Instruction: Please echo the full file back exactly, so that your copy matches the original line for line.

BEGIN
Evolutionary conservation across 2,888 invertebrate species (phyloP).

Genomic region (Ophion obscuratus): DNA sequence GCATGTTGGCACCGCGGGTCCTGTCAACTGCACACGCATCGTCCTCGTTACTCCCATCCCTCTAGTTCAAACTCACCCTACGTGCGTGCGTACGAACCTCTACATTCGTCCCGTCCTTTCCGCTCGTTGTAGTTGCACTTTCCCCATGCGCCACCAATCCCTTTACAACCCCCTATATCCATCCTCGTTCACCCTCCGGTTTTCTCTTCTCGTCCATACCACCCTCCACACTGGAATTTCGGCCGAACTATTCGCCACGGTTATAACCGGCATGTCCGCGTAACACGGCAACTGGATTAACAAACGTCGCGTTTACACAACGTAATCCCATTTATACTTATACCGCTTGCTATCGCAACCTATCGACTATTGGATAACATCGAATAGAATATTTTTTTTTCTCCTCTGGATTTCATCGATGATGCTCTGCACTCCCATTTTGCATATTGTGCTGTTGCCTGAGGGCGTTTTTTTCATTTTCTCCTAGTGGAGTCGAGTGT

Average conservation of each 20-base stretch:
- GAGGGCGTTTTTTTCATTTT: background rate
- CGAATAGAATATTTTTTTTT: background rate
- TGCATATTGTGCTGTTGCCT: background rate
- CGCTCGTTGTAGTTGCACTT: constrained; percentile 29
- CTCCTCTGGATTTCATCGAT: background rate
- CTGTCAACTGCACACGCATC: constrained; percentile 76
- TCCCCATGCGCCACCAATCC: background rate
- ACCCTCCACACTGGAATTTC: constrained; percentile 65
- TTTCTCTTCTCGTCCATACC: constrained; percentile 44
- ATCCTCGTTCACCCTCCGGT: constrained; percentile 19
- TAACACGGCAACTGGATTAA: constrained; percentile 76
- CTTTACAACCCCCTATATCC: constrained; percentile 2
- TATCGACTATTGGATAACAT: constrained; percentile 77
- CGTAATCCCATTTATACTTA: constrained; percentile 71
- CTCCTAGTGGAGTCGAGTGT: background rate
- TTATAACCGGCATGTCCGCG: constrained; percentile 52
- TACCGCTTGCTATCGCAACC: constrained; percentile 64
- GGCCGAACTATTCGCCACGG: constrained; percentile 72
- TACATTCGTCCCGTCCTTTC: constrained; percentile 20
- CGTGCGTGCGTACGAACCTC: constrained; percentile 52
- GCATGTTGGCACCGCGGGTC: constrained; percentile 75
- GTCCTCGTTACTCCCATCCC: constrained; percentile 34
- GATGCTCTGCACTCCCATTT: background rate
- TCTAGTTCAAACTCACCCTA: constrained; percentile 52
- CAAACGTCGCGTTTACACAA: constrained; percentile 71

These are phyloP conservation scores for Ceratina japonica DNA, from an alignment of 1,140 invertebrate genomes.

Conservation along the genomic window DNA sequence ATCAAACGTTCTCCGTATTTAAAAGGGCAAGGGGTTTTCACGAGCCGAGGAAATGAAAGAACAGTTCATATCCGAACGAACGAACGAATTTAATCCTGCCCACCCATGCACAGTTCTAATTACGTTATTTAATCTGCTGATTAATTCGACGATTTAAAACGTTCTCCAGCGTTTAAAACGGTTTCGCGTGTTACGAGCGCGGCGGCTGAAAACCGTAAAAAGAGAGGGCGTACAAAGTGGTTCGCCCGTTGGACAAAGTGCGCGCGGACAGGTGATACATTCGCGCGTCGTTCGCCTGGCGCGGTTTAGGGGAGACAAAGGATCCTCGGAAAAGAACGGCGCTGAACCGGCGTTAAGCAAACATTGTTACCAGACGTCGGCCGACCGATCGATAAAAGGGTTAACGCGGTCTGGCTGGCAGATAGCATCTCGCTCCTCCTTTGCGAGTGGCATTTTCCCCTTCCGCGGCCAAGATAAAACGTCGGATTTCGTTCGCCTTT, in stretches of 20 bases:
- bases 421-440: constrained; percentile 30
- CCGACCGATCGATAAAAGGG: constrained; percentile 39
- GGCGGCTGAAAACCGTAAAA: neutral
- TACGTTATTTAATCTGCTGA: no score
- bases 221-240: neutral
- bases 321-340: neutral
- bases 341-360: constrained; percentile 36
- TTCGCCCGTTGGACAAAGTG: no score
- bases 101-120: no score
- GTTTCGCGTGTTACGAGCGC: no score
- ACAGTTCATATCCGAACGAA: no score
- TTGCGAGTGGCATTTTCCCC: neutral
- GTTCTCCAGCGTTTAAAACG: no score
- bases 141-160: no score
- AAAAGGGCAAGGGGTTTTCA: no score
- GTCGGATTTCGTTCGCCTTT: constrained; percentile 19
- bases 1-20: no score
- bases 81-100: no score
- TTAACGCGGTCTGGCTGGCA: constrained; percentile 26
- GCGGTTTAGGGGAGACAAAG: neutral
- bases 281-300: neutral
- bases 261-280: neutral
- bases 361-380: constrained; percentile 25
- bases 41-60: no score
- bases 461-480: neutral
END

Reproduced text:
Evolutionary conservation across 2,888 invertebrate species (phyloP).

Genomic region (Ophion obscuratus): DNA sequence GCATGTTGGCACCGCGGGTCCTGTCAACTGCACACGCATCGTCCTCGTTACTCCCATCCCTCTAGTTCAAACTCACCCTACGTGCGTGCGTACGAACCTCTACATTCGTCCCGTCCTTTCCGCTCGTTGTAGTTGCACTTTCCCCATGCGCCACCAATCCCTTTACAACCCCCTATATCCATCCTCGTTCACCCTCCGGTTTTCTCTTCTCGTCCATACCACCCTCCACACTGGAATTTCGGCCGAACTATTCGCCACGGTTATAACCGGCATGTCCGCGTAACACGGCAACTGGATTAACAAACGTCGCGTTTACACAACGTAATCCCATTTATACTTATACCGCTTGCTATCGCAACCTATCGACTATTGGATAACATCGAATAGAATATTTTTTTTTCTCCTCTGGATTTCATCGATGATGCTCTGCACTCCCATTTTGCATATTGTGCTGTTGCCTGAGGGCGTTTTTTTCATTTTCTCCTAGTGGAGTCGAGTGT

Average conservation of each 20-base stretch:
- GAGGGCGTTTTTTTCATTTT: background rate
- CGAATAGAATATTTTTTTTT: background rate
- TGCATATTGTGCTGTTGCCT: background rate
- CGCTCGTTGTAGTTGCACTT: constrained; percentile 29
- CTCCTCTGGATTTCATCGAT: background rate
- CTGTCAACTGCACACGCATC: constrained; percentile 76
- TCCCCATGCGCCACCAATCC: background rate
- ACCCTCCACACTGGAATTTC: constrained; percentile 65
- TTTCTCTTCTCGTCCATACC: constrained; percentile 44
- ATCCTCGTTCACCCTCCGGT: constrained; percentile 19
- TAACACGGCAACTGGATTAA: constrained; percentile 76
- CTTTACAACCCCCTATATCC: constrained; percentile 2
- TATCGACTATTGGATAACAT: constrained; percentile 77
- CGTAATCCCATTTATACTTA: constrained; percentile 71
- CTCCTAGTGGAGTCGAGTGT: background rate
- TTATAACCGGCATGTCCGCG: constrained; percentile 52
- TACCGCTTGCTATCGCAACC: constrained; percentile 64
- GGCCGAACTATTCGCCACGG: constrained; percentile 72
- TACATTCGTCCCGTCCTTTC: constrained; percentile 20
- CGTGCGTGCGTACGAACCTC: constrained; percentile 52
- GCATGTTGGCACCGCGGGTC: constrained; percentile 75
- GTCCTCGTTACTCCCATCCC: constrained; percentile 34
- GATGCTCTGCACTCCCATTT: background rate
- TCTAGTTCAAACTCACCCTA: constrained; percentile 52
- CAAACGTCGCGTTTACACAA: constrained; percentile 71

These are phyloP conservation scores for Ceratina japonica DNA, from an alignment of 1,140 invertebrate genomes.

Conservation along the genomic window DNA sequence ATCAAACGTTCTCCGTATTTAAAAGGGCAAGGGGTTTTCACGAGCCGAGGAAATGAAAGAACAGTTCATATCCGAACGAACGAACGAATTTAATCCTGCCCACCCATGCACAGTTCTAATTACGTTATTTAATCTGCTGATTAATTCGACGATTTAAAACGTTCTCCAGCGTTTAAAACGGTTTCGCGTGTTACGAGCGCGGCGGCTGAAAACCGTAAAAAGAGAGGGCGTACAAAGTGGTTCGCCCGTTGGACAAAGTGCGCGCGGACAGGTGATACATTCGCGCGTCGTTCGCCTGGCGCGGTTTAGGGGAGACAAAGGATCCTCGGAAAAGAACGGCGCTGAACCGGCGTTAAGCAAACATTGTTACCAGACGTCGGCCGACCGATCGATAAAAGGGTTAACGCGGTCTGGCTGGCAGATAGCATCTCGCTCCTCCTTTGCGAGTGGCATTTTCCCCTTCCGCGGCCAAGATAAAACGTCGGATTTCGTTCGCCTTT, in stretches of 20 bases:
- bases 421-440: constrained; percentile 30
- CCGACCGATCGATAAAAGGG: constrained; percentile 39
- GGCGGCTGAAAACCGTAAAA: neutral
- TACGTTATTTAATCTGCTGA: no score
- bases 221-240: neutral
- bases 321-340: neutral
- bases 341-360: constrained; percentile 36
- TTCGCCCGTTGGACAAAGTG: no score
- bases 101-120: no score
- GTTTCGCGTGTTACGAGCGC: no score
- ACAGTTCATATCCGAACGAA: no score
- TTGCGAGTGGCATTTTCCCC: neutral
- GTTCTCCAGCGTTTAAAACG: no score
- bases 141-160: no score
- AAAAGGGCAAGGGGTTTTCA: no score
- GTCGGATTTCGTTCGCCTTT: constrained; percentile 19
- bases 1-20: no score
- bases 81-100: no score
- TTAACGCGGTCTGGCTGGCA: constrained; percentile 26
- GCGGTTTAGGGGAGACAAAG: neutral
- bases 281-300: neutral
- bases 261-280: neutral
- bases 361-380: constrained; percentile 25
- bases 41-60: no score
- bases 461-480: neutral